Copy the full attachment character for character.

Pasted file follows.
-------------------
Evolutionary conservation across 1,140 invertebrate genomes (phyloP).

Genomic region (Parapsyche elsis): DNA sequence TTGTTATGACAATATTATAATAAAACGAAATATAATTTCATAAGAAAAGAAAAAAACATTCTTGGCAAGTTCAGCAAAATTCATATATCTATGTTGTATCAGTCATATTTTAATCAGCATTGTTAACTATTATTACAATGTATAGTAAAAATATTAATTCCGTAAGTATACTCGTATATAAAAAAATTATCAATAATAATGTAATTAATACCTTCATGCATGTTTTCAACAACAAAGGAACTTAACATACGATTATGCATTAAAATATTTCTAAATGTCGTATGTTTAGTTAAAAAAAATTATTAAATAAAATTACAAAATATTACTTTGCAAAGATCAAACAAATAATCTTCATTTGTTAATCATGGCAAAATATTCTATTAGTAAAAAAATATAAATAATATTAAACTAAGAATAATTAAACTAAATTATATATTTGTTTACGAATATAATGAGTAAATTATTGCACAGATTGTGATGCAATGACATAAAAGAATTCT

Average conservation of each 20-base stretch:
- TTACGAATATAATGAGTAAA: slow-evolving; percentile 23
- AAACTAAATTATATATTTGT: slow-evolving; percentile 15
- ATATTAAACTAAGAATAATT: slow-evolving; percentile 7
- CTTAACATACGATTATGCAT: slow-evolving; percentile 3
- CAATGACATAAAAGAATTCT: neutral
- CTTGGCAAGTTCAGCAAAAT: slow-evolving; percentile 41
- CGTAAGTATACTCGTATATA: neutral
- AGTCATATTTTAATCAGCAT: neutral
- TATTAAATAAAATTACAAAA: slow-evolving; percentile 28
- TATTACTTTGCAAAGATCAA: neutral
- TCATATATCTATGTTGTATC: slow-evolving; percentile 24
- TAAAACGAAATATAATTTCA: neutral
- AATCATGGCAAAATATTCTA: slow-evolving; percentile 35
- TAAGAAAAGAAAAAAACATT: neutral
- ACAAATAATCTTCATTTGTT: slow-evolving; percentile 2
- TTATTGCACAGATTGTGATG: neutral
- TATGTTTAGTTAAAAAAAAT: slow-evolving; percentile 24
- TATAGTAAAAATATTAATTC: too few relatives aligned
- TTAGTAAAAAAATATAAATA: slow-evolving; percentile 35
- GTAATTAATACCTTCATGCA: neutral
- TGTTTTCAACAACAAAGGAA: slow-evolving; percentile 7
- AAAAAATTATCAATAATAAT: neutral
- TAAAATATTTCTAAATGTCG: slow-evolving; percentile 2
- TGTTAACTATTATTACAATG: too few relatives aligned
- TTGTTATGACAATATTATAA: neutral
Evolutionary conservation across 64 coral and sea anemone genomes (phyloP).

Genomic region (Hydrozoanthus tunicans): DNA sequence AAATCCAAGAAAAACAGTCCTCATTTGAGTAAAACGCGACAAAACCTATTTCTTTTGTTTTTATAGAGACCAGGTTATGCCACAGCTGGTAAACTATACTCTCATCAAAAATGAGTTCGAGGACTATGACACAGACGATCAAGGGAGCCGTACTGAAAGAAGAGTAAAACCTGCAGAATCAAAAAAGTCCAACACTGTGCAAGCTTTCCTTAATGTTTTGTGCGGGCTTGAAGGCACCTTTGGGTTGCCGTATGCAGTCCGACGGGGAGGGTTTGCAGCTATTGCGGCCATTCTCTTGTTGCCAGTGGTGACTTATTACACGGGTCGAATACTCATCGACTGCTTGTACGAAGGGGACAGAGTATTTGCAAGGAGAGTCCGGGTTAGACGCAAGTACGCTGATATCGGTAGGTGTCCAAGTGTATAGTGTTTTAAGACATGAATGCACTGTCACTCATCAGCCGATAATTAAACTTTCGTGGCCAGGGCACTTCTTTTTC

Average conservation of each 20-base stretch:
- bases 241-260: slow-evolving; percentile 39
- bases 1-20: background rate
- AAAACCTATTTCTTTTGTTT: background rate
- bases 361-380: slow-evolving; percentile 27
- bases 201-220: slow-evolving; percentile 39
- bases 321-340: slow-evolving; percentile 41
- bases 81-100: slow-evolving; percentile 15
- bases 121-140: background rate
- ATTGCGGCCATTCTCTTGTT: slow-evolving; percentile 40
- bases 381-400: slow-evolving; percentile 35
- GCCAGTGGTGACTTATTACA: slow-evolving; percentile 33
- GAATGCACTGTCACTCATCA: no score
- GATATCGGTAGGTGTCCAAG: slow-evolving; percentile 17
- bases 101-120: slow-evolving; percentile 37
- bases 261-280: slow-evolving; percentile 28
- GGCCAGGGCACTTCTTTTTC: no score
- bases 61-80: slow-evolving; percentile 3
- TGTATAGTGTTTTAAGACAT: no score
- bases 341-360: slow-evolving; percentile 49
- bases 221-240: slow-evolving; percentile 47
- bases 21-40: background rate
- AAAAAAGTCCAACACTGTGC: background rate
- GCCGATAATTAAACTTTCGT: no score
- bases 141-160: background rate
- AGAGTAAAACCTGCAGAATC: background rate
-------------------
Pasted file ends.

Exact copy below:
Evolutionary conservation across 1,140 invertebrate genomes (phyloP).

Genomic region (Parapsyche elsis): DNA sequence TTGTTATGACAATATTATAATAAAACGAAATATAATTTCATAAGAAAAGAAAAAAACATTCTTGGCAAGTTCAGCAAAATTCATATATCTATGTTGTATCAGTCATATTTTAATCAGCATTGTTAACTATTATTACAATGTATAGTAAAAATATTAATTCCGTAAGTATACTCGTATATAAAAAAATTATCAATAATAATGTAATTAATACCTTCATGCATGTTTTCAACAACAAAGGAACTTAACATACGATTATGCATTAAAATATTTCTAAATGTCGTATGTTTAGTTAAAAAAAATTATTAAATAAAATTACAAAATATTACTTTGCAAAGATCAAACAAATAATCTTCATTTGTTAATCATGGCAAAATATTCTATTAGTAAAAAAATATAAATAATATTAAACTAAGAATAATTAAACTAAATTATATATTTGTTTACGAATATAATGAGTAAATTATTGCACAGATTGTGATGCAATGACATAAAAGAATTCT

Average conservation of each 20-base stretch:
- TTACGAATATAATGAGTAAA: slow-evolving; percentile 23
- AAACTAAATTATATATTTGT: slow-evolving; percentile 15
- ATATTAAACTAAGAATAATT: slow-evolving; percentile 7
- CTTAACATACGATTATGCAT: slow-evolving; percentile 3
- CAATGACATAAAAGAATTCT: neutral
- CTTGGCAAGTTCAGCAAAAT: slow-evolving; percentile 41
- CGTAAGTATACTCGTATATA: neutral
- AGTCATATTTTAATCAGCAT: neutral
- TATTAAATAAAATTACAAAA: slow-evolving; percentile 28
- TATTACTTTGCAAAGATCAA: neutral
- TCATATATCTATGTTGTATC: slow-evolving; percentile 24
- TAAAACGAAATATAATTTCA: neutral
- AATCATGGCAAAATATTCTA: slow-evolving; percentile 35
- TAAGAAAAGAAAAAAACATT: neutral
- ACAAATAATCTTCATTTGTT: slow-evolving; percentile 2
- TTATTGCACAGATTGTGATG: neutral
- TATGTTTAGTTAAAAAAAAT: slow-evolving; percentile 24
- TATAGTAAAAATATTAATTC: too few relatives aligned
- TTAGTAAAAAAATATAAATA: slow-evolving; percentile 35
- GTAATTAATACCTTCATGCA: neutral
- TGTTTTCAACAACAAAGGAA: slow-evolving; percentile 7
- AAAAAATTATCAATAATAAT: neutral
- TAAAATATTTCTAAATGTCG: slow-evolving; percentile 2
- TGTTAACTATTATTACAATG: too few relatives aligned
- TTGTTATGACAATATTATAA: neutral
Evolutionary conservation across 64 coral and sea anemone genomes (phyloP).

Genomic region (Hydrozoanthus tunicans): DNA sequence AAATCCAAGAAAAACAGTCCTCATTTGAGTAAAACGCGACAAAACCTATTTCTTTTGTTTTTATAGAGACCAGGTTATGCCACAGCTGGTAAACTATACTCTCATCAAAAATGAGTTCGAGGACTATGACACAGACGATCAAGGGAGCCGTACTGAAAGAAGAGTAAAACCTGCAGAATCAAAAAAGTCCAACACTGTGCAAGCTTTCCTTAATGTTTTGTGCGGGCTTGAAGGCACCTTTGGGTTGCCGTATGCAGTCCGACGGGGAGGGTTTGCAGCTATTGCGGCCATTCTCTTGTTGCCAGTGGTGACTTATTACACGGGTCGAATACTCATCGACTGCTTGTACGAAGGGGACAGAGTATTTGCAAGGAGAGTCCGGGTTAGACGCAAGTACGCTGATATCGGTAGGTGTCCAAGTGTATAGTGTTTTAAGACATGAATGCACTGTCACTCATCAGCCGATAATTAAACTTTCGTGGCCAGGGCACTTCTTTTTC

Average conservation of each 20-base stretch:
- bases 241-260: slow-evolving; percentile 39
- bases 1-20: background rate
- AAAACCTATTTCTTTTGTTT: background rate
- bases 361-380: slow-evolving; percentile 27
- bases 201-220: slow-evolving; percentile 39
- bases 321-340: slow-evolving; percentile 41
- bases 81-100: slow-evolving; percentile 15
- bases 121-140: background rate
- ATTGCGGCCATTCTCTTGTT: slow-evolving; percentile 40
- bases 381-400: slow-evolving; percentile 35
- GCCAGTGGTGACTTATTACA: slow-evolving; percentile 33
- GAATGCACTGTCACTCATCA: no score
- GATATCGGTAGGTGTCCAAG: slow-evolving; percentile 17
- bases 101-120: slow-evolving; percentile 37
- bases 261-280: slow-evolving; percentile 28
- GGCCAGGGCACTTCTTTTTC: no score
- bases 61-80: slow-evolving; percentile 3
- TGTATAGTGTTTTAAGACAT: no score
- bases 341-360: slow-evolving; percentile 49
- bases 221-240: slow-evolving; percentile 47
- bases 21-40: background rate
- AAAAAAGTCCAACACTGTGC: background rate
- GCCGATAATTAAACTTTCGT: no score
- bases 141-160: background rate
- AGAGTAAAACCTGCAGAATC: background rate